I’ve been thinking about friendships lately. They are important. God even said at the origin of mankind that it was not good to be alone (Gen. 2:18).

Of course, God was referring to companionship, even a marital relationship that happens between a man and a woman (Gen. 2:23-24), but all people find friendships to be helpful to their wellbeing.

This will be a different style of DHD this week. I’m going to offer three biblical examples of friendships and follow each example with a modern phrase or video example that demonstrates encouragement through friendship.

As always, I welcome your feedback and appreciate you taking the time to read my DHD!

1. Paul and Barnabas

I’ve always been fascinated with the Apostle Paul. He was an unexpected leader of the Christian faith who basically had the most influence after Jesus himself.

The person who appears to have the biggest influence on Paul’s ministry is Barnabas. He introduced Paul to the apostles (Acts 9:27), and after Paul spent some time in his hometown of Tarsus, Barnabas is the one who got him involved at the church in Antioch (Acts 11:25-26), which led to both of them becoming the first Christian missionaries (Acts 13:1-3).

Paul and Barnabas had a fascinating relationship and accomplished much in advancing the Gospel together. They are also known for having “a sharp disagreement” over John Mark, who deserted them on their first journey (Acts 15:39).

The reason I mention this friendship is how God used it at a time when Paul and Barnabas parted ways. Instead of dividing, they multiplied. They both started separate journeys, and God blessed both of them. They are an example of when it can be OK to agree to disagree among Christians, as long as God and His will are the focus and not on tearing apart reputations. In all relationships, allow for reconciliation (my favorite word) when disagreements occur.

2. Two young baseball players

“My son is the catcher. His friend Cole is the pitcher, and it was his first time pitching. He walked two batters. My son called time, walked up to him and said ‘just play catch with me.’ He struck out the next 3. . They were 9 at the time. Still one of my favorite photos ”—Amanda Meade

3. David and Jonathan

David’s friendship with Jonathan is a great example of loyalty. This friendship saved David’s life and eventually his reign as the king of Israel.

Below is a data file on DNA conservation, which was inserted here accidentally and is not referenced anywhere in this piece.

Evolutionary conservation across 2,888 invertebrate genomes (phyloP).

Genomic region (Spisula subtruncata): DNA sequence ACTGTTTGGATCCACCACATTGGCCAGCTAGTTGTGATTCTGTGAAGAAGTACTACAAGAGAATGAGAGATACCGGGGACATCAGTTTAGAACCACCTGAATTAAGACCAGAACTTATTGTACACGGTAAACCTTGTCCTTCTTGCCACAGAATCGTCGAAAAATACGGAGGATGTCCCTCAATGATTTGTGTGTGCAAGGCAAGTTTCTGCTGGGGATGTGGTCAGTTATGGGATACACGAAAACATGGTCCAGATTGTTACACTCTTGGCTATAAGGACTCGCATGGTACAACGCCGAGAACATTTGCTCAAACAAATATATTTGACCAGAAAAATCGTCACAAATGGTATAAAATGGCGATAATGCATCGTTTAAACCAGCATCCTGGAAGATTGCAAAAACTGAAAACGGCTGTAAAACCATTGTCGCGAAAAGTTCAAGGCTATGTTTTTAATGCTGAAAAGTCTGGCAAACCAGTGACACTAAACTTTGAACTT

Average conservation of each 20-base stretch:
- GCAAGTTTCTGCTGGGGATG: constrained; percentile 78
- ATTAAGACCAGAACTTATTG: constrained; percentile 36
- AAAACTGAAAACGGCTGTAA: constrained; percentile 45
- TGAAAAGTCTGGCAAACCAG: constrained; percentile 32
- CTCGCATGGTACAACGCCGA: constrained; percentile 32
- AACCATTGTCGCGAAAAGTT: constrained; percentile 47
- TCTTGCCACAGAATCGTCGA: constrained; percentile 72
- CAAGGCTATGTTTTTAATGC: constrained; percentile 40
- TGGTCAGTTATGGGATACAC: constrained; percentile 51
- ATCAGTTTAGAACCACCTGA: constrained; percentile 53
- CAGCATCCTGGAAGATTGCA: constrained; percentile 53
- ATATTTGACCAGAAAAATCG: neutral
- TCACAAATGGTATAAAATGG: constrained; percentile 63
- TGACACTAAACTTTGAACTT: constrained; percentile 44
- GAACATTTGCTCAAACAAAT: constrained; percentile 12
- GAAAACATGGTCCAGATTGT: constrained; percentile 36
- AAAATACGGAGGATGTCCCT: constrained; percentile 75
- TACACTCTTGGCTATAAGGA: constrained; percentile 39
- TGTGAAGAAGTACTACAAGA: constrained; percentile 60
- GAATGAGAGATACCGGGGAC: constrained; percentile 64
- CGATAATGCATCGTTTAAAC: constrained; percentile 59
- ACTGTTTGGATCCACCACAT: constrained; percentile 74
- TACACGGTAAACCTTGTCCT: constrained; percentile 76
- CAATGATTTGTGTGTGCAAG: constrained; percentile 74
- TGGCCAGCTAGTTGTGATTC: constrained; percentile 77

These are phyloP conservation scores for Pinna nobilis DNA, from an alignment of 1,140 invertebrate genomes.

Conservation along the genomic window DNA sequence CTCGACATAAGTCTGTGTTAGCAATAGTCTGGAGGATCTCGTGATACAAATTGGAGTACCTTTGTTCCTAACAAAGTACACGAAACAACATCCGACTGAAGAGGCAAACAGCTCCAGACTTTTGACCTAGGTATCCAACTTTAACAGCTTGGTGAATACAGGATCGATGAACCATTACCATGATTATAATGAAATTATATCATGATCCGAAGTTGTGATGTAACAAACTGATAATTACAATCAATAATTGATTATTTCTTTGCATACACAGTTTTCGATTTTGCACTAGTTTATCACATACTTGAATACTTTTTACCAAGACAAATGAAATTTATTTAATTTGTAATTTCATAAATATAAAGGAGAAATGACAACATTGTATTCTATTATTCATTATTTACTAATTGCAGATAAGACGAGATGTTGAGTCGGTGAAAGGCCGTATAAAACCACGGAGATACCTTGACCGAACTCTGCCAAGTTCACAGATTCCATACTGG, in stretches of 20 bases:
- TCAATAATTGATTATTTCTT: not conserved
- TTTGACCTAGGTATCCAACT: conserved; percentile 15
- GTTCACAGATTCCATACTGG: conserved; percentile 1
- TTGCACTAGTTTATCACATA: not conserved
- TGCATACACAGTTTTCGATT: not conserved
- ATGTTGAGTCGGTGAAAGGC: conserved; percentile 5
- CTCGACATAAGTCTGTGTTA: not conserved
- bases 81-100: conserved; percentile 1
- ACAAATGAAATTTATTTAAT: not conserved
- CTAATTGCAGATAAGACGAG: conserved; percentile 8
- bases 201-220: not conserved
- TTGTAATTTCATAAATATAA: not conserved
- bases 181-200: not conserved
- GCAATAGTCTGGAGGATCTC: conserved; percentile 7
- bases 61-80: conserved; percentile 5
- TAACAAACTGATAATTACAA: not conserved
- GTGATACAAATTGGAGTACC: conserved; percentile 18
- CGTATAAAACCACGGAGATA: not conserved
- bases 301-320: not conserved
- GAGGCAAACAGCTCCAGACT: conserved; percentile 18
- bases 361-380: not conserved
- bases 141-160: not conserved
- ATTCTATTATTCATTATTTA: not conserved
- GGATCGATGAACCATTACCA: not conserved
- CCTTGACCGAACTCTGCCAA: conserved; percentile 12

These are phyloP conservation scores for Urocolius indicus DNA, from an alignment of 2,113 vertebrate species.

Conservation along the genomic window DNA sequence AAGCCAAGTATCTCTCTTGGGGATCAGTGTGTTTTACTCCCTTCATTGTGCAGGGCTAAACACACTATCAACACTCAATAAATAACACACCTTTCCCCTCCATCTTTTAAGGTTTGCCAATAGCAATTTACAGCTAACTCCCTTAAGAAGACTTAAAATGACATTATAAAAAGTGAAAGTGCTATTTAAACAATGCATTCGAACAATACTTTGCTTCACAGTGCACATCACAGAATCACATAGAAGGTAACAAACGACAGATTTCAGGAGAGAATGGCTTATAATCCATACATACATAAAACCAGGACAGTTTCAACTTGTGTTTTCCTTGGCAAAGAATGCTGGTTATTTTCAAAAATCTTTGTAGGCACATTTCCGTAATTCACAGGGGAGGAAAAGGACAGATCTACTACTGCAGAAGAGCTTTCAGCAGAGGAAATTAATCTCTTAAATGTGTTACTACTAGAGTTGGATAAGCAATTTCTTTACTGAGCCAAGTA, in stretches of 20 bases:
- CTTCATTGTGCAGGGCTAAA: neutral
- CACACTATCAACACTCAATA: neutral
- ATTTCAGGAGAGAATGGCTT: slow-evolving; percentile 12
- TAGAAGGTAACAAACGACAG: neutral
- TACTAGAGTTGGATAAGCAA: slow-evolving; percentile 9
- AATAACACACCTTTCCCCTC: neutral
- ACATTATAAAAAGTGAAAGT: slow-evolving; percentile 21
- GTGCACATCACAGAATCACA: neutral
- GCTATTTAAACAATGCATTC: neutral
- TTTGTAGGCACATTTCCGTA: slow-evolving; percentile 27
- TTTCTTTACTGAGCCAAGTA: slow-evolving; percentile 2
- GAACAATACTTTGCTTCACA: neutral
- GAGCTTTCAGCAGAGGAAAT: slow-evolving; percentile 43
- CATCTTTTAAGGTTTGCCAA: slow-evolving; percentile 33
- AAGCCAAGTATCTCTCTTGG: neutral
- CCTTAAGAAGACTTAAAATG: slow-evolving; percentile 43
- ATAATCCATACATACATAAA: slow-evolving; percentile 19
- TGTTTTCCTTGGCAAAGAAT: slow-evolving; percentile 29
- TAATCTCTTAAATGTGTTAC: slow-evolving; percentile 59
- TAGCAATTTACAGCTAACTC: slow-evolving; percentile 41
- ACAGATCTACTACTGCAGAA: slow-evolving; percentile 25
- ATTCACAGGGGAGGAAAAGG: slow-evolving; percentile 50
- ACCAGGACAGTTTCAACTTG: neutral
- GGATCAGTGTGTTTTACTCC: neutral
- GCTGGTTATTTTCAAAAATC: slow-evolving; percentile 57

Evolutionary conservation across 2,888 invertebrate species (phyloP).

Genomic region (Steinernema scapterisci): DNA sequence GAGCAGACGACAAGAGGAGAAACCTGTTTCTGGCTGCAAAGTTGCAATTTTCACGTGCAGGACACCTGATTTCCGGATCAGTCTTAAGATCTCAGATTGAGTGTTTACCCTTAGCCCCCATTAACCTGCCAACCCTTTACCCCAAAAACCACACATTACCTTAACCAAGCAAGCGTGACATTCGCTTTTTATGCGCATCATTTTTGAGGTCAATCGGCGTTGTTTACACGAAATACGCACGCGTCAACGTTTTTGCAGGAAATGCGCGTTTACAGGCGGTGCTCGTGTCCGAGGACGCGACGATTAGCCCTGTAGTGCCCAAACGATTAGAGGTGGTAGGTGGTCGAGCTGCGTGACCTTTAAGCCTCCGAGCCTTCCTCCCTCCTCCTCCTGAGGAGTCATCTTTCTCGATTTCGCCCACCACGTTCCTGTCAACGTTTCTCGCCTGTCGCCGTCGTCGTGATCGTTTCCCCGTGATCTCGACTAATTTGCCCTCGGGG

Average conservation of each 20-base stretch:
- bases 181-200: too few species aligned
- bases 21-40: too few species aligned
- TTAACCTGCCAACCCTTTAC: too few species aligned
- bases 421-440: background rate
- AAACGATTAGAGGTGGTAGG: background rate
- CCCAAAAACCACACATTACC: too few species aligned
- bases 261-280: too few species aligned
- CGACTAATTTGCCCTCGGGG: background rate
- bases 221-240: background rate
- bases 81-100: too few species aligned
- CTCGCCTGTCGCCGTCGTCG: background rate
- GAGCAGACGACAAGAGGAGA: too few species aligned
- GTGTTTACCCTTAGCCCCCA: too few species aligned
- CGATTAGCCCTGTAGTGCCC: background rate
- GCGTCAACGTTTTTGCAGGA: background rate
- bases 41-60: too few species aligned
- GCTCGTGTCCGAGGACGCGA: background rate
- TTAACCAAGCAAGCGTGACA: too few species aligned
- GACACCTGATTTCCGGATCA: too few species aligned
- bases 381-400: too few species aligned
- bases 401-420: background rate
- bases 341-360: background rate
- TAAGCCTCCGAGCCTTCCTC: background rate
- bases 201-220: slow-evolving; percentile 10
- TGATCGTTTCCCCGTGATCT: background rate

Just as Barnabas was significant to the start of Paul’s ministry, Jonathan was significant to David’s reign. The closest friend David ever had was also the projected descendant to the throne, but Jonathan knew David was to be king.

Then Saul’s son Jonathan came to David in Horesh and encouraged him in his faith in God, saying, ‘Don’t be afraid, for my father Saul will never lay a hand on you. You yourself will be king over Israel, and I’ll be your second-in-command. Even my father Saul knows it is true’” (1 Sam. 23:16-17).

It’s hard to imagine the level of loyalty Jonathan had. The Life Application Bible commentary has a great assessment on Jonathan’s loyalty:

“(Jonathan) was loyal to Saul because Saul was his father and the king. He was loyal to David because David was his friend. His loyalty to God guided him through the conflicting demands of his human relationships.

“…if we communicate to our friends that our ultimate loyalty is to God and His truth, many of our choices will be much cleaner. The truth in His Word will bring light to our decisions…”

Being a go-between or a middle person of a conflict is never a fun situation, but Jonathan relied on God’s direction instead of settling on human reasoning. Jonathan’s commitment to loyalty and to God’s guidance allowed him to put all his relationships in the proper perspective.

4. Pooh and Piglet

 5. Ruth and Naomi

I love the story of Ruth and Naomi. It is a great encouragement to any believer in Christ. Ruth’s commitment to her mother-in-law Naomi is powerful, and God was glorified through this great relationship

Ruth learned about God through Naomi and became a follower. And she made a rather drastic decision when she decided to go with Naomi to Israel. It was all about God because it was pretty impractical for Ruth to stay with Naomi. She took the risk of living in an unknown land, filled with people who may not accept her and possibly never remarrying.

But because of Ruth’s commitment to Naomi, they modeled an extraordinary relationship that God blessed. In a time when individualism is promoted, this biblical example is needed.

If you are not familiar, read the whole Book of Ruth. It’s only four chapters. Use a Bible that has commentary and gain more helpful insight. Or do a study on it with a friend.

6. Dog and boy